Argument Analysis: The Space Race

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The argument claims that the money invested in the "Space Race" in the 1960's was well worth the high cost due to the many technological advances and therefore, the government should commit to a Mars Landing by 2020. Stated in this way, the argument fails to mention several key factors on which it could be evaluated. The conclusion relies on assumption, for which there is no clear evidence. Therefore the argument is weak, unconvincing and has several flaws.

Firstly, the author claims that because of the many technological advances due to the "Space Race", a commitment to a manned mission to Mars will produce similar results. Although there are many similarities between committing to sending a man to the moon and to sending a man to mars, it false for the author to assume that there will be similar technological and humanitarian advances. The 1960's is a very different time period from today and as a result, it is unknown whether a manned mission to Mars will prove to be a worthy investment. Additionally, a large part of the "space Race" can be attributed to the competition between the USSR and the USA during the Cold War. The competition for becoming the leader in space technology was very fierce and was very politically driven, allowing for huge amounts of money to be invested in space technology. The politics of the Cold War no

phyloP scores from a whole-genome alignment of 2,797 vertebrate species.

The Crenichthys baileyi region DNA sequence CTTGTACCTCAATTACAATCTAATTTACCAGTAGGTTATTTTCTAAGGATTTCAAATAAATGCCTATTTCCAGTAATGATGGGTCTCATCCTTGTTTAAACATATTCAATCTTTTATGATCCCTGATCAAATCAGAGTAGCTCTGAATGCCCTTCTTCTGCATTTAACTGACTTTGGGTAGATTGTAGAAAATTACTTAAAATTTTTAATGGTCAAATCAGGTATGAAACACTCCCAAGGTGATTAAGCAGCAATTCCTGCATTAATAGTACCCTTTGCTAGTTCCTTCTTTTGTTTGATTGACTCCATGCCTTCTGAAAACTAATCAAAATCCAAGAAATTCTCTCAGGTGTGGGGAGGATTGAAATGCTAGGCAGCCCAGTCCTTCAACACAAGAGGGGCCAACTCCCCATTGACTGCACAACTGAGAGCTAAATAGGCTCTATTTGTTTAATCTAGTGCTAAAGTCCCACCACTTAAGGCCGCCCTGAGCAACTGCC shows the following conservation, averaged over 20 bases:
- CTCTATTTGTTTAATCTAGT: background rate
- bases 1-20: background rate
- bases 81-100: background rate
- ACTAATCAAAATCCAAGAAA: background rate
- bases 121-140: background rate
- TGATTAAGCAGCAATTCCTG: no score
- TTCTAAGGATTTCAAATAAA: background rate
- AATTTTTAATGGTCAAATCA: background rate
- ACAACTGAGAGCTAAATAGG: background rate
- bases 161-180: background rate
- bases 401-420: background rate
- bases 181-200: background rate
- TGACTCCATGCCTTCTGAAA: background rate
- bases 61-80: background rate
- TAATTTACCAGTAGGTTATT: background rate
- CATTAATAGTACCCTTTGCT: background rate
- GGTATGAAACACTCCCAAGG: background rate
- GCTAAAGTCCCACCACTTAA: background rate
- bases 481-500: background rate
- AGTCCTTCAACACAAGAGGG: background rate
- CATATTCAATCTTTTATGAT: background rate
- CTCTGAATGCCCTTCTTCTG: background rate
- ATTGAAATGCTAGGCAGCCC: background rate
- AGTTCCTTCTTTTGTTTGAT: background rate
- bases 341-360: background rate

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Without knowing the expected costs, it is difficult to know whether the investment in the Mars missions is attainable. In addition, it would be important to understand whether the government agencies responsible for space technology, such as NASA, believe that a manned Mars mission by 2020 is possible. It may be understood within the space technology world that not matter what the investment is, not amount of money will be able to produce a manned mission to

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